Stata Press presents

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Stata Press presents
Brief contents
A Gentle Introduction to Stata,
Revised Third Edition
1 Getting started
By Alan C. Acock
2 Entering data
Publisher: Stata Press
Copyright: 2012
ISBN-13:978-1-59718-109-9
Pages: 401; paperback
Price:
$48.00
3 Preparing data for analysis
4 Working with commands, do-files, and results
5 Descriptive statistics and graphs for one variable
6 Statistics and graphs for two categorical variables
7 Tests for one or two means
8 Bivariate correlation and regression
9 Analysis of variance
For more details or to order, visit us online at
stata-press.com/books/gentle-introduction-to-stata.
10 Multiple regression
11 Logistic regression
12 Measurement, reliability, and validity
13 Working with missing values—multiple imputation
A What’s next?
What’s new in this edition
• Additions to the ANOVA chapter
*
Performing mean comparisons with
the pwmeans command
*
Constructing graphs showing interaction
effects with the marginsplot command
• Updated screenshots of menus, dialogs, and interface
How to contact us
Stata Press
4905 Lakeway Drive
College Station, TX 77845-4512
USA
800-782-8272 (USA)
800-248-8272 (Canada)
979-696-4600 (Worldwide)
[email protected]
stata-press.com
• Updated for Stata 12
© Copyright 2012 StataCorp LP
Stata
Press
presents
About the author
Alan Acock is a sociologist and a University Distinguished
Professor in the School of Social and Behavioral Health
Sciences at Oregon State University. He also holds the
Knudson Chair for Family Research. Alan was recognized
as an Alumni Distinguished Professor based on his work
with students. He has published more than 130 articles in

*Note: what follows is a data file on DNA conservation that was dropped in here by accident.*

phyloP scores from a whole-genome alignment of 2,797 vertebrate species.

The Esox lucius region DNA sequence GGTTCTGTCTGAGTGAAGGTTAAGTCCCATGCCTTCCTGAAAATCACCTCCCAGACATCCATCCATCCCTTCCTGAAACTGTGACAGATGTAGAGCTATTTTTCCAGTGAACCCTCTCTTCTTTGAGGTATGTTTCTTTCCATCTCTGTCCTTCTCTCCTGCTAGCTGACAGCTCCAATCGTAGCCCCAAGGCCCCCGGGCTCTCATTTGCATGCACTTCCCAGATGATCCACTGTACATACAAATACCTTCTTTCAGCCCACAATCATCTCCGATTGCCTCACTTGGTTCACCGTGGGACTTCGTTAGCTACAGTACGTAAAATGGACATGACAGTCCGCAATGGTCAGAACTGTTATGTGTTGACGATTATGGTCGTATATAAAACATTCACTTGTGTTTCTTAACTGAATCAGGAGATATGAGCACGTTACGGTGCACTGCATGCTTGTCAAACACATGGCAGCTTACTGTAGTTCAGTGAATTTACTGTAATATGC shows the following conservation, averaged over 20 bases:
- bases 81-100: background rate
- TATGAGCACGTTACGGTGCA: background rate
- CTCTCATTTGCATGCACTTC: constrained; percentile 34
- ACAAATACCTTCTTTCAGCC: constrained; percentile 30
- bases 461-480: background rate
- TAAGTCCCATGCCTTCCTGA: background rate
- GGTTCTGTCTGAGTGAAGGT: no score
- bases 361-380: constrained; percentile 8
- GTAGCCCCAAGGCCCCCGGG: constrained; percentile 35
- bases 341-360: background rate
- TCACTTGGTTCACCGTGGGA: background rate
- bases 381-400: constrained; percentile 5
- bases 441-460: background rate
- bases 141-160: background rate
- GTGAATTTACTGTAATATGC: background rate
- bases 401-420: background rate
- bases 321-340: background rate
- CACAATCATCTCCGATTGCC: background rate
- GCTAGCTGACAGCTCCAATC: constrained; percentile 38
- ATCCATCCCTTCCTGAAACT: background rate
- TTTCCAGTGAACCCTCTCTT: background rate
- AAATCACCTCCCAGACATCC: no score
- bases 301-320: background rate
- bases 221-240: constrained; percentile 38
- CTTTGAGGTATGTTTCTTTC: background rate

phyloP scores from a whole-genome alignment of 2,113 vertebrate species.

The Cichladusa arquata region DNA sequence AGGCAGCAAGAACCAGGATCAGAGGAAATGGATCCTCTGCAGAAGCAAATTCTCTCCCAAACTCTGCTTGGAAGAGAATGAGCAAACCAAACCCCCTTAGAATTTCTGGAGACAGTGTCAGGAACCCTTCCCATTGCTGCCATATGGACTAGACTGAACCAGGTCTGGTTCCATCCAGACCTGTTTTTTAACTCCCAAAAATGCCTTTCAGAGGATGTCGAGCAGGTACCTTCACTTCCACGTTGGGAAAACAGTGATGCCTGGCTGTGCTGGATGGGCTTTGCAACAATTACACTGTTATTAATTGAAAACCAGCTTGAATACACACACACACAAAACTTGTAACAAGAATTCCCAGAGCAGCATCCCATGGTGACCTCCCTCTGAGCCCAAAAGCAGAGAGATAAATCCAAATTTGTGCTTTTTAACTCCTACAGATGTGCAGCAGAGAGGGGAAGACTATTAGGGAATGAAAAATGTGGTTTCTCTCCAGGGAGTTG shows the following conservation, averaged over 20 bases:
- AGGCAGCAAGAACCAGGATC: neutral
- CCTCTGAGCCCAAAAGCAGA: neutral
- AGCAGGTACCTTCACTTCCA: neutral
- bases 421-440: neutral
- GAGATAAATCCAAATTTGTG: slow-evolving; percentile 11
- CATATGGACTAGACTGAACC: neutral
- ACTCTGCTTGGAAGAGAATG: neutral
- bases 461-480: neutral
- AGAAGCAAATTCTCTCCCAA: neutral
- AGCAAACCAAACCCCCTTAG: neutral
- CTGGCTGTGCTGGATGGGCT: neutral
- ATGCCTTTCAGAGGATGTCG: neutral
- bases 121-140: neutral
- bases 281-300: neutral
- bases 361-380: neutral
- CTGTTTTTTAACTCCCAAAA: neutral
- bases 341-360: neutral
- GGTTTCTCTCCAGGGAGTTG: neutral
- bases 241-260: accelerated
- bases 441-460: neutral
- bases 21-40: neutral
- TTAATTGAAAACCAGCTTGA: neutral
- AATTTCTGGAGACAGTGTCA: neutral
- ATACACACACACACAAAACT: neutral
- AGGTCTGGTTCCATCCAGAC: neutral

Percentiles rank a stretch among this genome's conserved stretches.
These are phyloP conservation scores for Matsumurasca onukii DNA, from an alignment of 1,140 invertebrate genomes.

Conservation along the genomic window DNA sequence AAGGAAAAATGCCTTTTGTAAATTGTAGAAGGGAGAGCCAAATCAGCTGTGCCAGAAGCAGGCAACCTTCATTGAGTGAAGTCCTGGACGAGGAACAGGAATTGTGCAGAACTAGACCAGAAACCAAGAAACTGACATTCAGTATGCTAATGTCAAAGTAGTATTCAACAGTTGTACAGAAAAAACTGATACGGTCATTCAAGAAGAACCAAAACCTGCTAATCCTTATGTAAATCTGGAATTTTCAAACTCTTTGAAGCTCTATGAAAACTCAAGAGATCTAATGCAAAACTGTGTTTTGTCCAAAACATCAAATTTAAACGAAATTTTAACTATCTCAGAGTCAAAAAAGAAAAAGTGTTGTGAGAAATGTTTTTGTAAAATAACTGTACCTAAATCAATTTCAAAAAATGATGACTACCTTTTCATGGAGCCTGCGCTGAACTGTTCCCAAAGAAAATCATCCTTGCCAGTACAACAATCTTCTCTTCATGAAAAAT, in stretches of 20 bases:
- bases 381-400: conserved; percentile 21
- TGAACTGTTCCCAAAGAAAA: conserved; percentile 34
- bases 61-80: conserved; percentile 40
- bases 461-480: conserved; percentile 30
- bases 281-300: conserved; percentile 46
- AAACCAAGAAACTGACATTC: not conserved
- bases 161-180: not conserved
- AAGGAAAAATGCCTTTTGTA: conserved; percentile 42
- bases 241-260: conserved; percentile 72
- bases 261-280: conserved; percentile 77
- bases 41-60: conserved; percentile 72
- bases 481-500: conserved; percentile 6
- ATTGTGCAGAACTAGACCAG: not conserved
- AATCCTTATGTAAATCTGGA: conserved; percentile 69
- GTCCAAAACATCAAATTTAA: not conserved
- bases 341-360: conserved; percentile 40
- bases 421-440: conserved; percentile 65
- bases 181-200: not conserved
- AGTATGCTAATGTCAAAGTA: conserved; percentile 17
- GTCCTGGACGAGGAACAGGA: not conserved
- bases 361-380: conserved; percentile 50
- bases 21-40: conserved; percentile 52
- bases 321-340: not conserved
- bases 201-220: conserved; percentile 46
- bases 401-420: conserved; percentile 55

leading journals across the social and behavioral sciences,
including Structural Equation Modeling, Psychological
Bulletin, Multivariate Behavioral Research, Journal
of Gerontology, Journal of Adolescence, American
Journal of Public Health, American Sociological
Review, Journal of Marriage and Family, Social
Forces, Drug and Alcohol Dependence, Educational
and Psychological Measurement, Journal of Politics,
Prevention Science, American Journal of Preventive
Medicine, and many others. With this broad experience,
Acock brings examples from a variety of disciplines.
About the book
A Gentle Introduction to Stata, Revised Third Edition
is for people who need to learn Stata but who may
not have a strong background in statistics or prior
experience with statistical software packages. After
working through this book, you will be able to enter,
build, and manage a dataset, and perform fundamental
statistical analyses. This book is organized like the
unfolding of a research project. You begin by learning
how to enter and manage data and how to do basic
descriptive statistics and graphical analysis. Then you
learn how to perform standard statistical procedures
from t tests, nonparametric tests, and measures of
association through ANOVA, multiple regression, and
logistic regression. Readers who have experience with
another statistical package may benefit more by reading
chapters selectively and referring to this book as needed.
Comment from the Stata technical group